Tag Archives: Australian Maritime Safety Authority

A “culture of acceptance”? Fishing fatalities prompt warning amid revelation working on boats more dangerous than mining

The owner of the largest fleet in Australia’s most valuable prawn fishery has called on industry to tackle its safety problems amid revelations fishing is about 25 times more dangerous to work in than mining and construction. Arthur Raptis said a “culture of acceptance” had led many to believe a series of fatal and other serious accidents in recent years was “just part of fishing”. The Australian Maritime Safety Authority (AMSA) said five people are killed on fishing boats every year. Mr Raptis said his industry’s track record was “less than average” and unless attitudes changed, unnecessary deaths and serious injuries would continue to happen. >click to read<09:37

Australian Maritime Safety Authority mandates float-free EPIRBS

The Australian Maritime Safety Authority (AMSA) has announced that, as from 1 January 2021, it will be mandatory for certain types of commercial vessels to be fitted with float-free EPIRBs. According to AMSA, the change is in response to incidents in which commercial vessels sank quickly and the master and crew were unable to deploy an EPIRB in time. “If a vessel rapidly capsizes or sinks, the survival of the passengers and crew depends on the transmission of a distress signal,” said Brad Groves, AMSA general manager of standards. “A float-free auto-activating EPIRB can send a call for help within minutes of being submerged in water, without any action by the crew.” >click to read<14:53

F/V Dianne Tragedy: sole survivor Ruben McDornan calls for tighter commercial fishing safety laws

The sole survivor of a dive boat disaster that claimed the lives of six men has accused the government of turning its back on commercial fishermen, calling for more stringent safety monitoring of boats. Ruben McDornan, the only surviving crew member from the FV Dianne, which sank off the coast of Queensland last year, says fishermen are dying unnecessarily because no government authority wants to take responsibility for their safety. “If six people had died in a mine, or in any other workplace on land, there would be uproar,” McDornan told 60 Minutes.  >click to read<21:48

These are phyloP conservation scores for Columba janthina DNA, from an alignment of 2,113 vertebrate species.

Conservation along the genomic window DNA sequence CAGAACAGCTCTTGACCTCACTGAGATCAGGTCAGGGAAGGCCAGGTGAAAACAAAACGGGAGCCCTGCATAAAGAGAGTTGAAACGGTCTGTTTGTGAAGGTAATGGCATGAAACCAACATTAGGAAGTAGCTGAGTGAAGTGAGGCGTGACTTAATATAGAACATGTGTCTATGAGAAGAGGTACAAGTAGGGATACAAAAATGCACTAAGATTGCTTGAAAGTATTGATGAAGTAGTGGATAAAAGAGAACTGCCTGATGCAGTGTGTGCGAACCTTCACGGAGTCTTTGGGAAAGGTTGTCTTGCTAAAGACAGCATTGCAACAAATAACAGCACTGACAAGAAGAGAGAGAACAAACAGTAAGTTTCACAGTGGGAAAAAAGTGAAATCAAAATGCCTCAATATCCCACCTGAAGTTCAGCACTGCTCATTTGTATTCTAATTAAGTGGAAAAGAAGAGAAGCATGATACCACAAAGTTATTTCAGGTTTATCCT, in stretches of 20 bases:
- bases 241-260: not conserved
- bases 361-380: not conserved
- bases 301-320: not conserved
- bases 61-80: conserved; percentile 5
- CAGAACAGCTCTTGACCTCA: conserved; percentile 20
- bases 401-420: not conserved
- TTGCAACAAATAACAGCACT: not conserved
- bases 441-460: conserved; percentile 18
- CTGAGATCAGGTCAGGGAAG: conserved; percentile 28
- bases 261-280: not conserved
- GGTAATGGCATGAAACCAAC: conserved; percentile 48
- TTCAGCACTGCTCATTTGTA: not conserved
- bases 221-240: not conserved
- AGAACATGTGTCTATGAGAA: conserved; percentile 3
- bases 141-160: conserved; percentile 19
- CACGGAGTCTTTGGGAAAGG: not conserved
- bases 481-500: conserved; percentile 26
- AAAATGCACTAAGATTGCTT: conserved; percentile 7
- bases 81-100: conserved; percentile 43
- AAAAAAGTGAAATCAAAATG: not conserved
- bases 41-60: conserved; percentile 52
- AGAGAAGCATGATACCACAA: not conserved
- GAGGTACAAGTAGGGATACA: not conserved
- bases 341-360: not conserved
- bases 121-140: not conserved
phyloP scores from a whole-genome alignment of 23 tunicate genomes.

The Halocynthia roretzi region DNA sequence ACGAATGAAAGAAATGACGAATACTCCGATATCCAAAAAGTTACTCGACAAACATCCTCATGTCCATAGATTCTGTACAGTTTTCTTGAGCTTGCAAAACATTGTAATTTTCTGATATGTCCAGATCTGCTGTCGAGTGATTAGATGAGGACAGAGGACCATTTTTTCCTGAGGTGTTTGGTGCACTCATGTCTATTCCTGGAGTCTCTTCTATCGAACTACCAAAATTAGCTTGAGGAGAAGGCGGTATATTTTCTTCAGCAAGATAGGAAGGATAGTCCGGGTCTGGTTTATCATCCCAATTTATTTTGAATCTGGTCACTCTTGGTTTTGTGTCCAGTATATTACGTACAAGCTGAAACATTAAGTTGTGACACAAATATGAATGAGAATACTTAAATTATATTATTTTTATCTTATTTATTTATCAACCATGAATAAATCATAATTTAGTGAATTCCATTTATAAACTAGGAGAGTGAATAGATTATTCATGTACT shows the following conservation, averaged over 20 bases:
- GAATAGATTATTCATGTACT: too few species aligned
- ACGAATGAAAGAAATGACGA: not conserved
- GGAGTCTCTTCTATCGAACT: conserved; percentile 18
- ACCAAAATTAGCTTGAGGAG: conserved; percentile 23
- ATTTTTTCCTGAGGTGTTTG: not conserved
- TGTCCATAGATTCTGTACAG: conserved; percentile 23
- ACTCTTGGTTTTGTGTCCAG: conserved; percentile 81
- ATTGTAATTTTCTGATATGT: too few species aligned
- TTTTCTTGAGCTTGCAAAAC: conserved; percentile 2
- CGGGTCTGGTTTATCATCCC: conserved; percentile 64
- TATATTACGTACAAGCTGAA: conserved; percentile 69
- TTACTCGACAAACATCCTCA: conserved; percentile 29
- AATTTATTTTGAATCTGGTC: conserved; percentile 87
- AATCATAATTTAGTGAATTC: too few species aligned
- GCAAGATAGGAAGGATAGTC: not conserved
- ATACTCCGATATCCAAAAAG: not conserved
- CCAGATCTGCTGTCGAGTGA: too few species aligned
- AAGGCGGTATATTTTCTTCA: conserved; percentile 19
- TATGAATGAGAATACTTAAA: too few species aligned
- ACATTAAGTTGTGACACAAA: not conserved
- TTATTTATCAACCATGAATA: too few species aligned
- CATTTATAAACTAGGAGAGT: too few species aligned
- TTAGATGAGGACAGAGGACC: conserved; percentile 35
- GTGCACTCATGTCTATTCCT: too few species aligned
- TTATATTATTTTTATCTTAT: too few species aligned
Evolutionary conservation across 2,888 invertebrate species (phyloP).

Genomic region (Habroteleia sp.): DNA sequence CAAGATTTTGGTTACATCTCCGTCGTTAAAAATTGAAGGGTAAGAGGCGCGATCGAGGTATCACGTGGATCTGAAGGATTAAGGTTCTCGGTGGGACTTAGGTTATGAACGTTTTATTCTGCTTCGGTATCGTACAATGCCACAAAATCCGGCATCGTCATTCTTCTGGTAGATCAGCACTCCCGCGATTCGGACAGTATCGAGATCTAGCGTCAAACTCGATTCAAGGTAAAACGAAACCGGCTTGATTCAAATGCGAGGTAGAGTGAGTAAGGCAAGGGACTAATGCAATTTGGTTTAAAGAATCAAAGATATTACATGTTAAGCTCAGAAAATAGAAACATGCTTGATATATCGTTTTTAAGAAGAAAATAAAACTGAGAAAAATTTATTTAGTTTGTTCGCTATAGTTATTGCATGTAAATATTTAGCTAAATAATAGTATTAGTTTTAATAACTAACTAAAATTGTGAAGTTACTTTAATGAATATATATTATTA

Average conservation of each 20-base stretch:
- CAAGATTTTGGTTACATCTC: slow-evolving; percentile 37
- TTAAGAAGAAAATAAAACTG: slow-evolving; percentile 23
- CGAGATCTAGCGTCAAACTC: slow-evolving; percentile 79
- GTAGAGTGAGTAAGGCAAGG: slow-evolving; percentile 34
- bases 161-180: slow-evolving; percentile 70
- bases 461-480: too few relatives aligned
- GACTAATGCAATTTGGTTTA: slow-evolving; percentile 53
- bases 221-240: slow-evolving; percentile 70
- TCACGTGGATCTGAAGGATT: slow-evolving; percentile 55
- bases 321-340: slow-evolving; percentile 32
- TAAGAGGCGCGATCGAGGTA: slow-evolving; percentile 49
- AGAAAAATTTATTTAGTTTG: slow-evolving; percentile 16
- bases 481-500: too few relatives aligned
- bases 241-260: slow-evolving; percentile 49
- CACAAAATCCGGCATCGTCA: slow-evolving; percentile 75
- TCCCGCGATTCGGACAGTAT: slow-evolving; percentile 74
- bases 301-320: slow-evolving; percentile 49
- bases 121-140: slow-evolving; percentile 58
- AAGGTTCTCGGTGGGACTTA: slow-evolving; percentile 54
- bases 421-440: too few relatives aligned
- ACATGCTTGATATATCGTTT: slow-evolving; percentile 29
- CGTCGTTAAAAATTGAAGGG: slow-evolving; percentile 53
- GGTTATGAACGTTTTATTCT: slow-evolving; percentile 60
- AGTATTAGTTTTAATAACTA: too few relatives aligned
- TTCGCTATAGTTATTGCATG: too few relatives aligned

Coroner calls for compulsory EPIRBs after Returner tragedy

A Coronor has implored maritime authorities to make it compulsory for all fishing vessels to carry water-activated EPIRB devices, following an inquest into the sinking of the prawn trawler Returner off the WA coast which claimed the lives of skipper Murray Turner and deckhands Chad Fairley and Mason Carter. The findings of last year’s coronial investigation into the tragic sinking in July 2015 were released today, with coroner Sarah Linton concluding that a lack of stability of the trawler, which had undergone extensive modifications prior to setting out, had caused the vessel to capsize and those aboard to drown. >click to read< 09:58

Sleepy deckhand fined after vessel ran aground on auto-pilot

A 19-year-old deckhand who fell asleep at the wheel of a spanner crab vessel that ran aground on auto-pilot at Mooloolaba has been fined $2,500. The skipper and a female passenger were below deck when the boat was beached in the dark in July. No one was hurt but the Matahari was a write-off. Insurance did not cover replacement costs. The stricken vessel became a tourist attraction and was dragged one kilometre up the busy beach before being cut into pieces. photo’s, click here to read the story 09:29

Australian Maritime Safety Authority conducts crackdown on fishermen taking drugs

aust-marine-safety-authThe Australian Maritime Safety Authority is undertaking a major campaign across Far North Queensland targeting fishing fleets under the influence of drugs. Five men have already been charged after Cairns Water Police conducted a joint agency patrol in remote northern waters. Water police travelled 800km over an extensive eight day operation from Cairns to Cape Grenville. The search began on the 20th September this year, targeting vessels that were operating under the influence of drugs. Sergeant Andrew Ibell said the amount of fishermen with drugs in their system was alarming and correlated with marine incidents over the last few years. In total 37 boats were intercepted and five skippers tested positive to having drugs in their system. It is alleged a combination of methamphetamine and cannabis was detected within the operators,’ Mr Ibell said. Read the rest here 19:51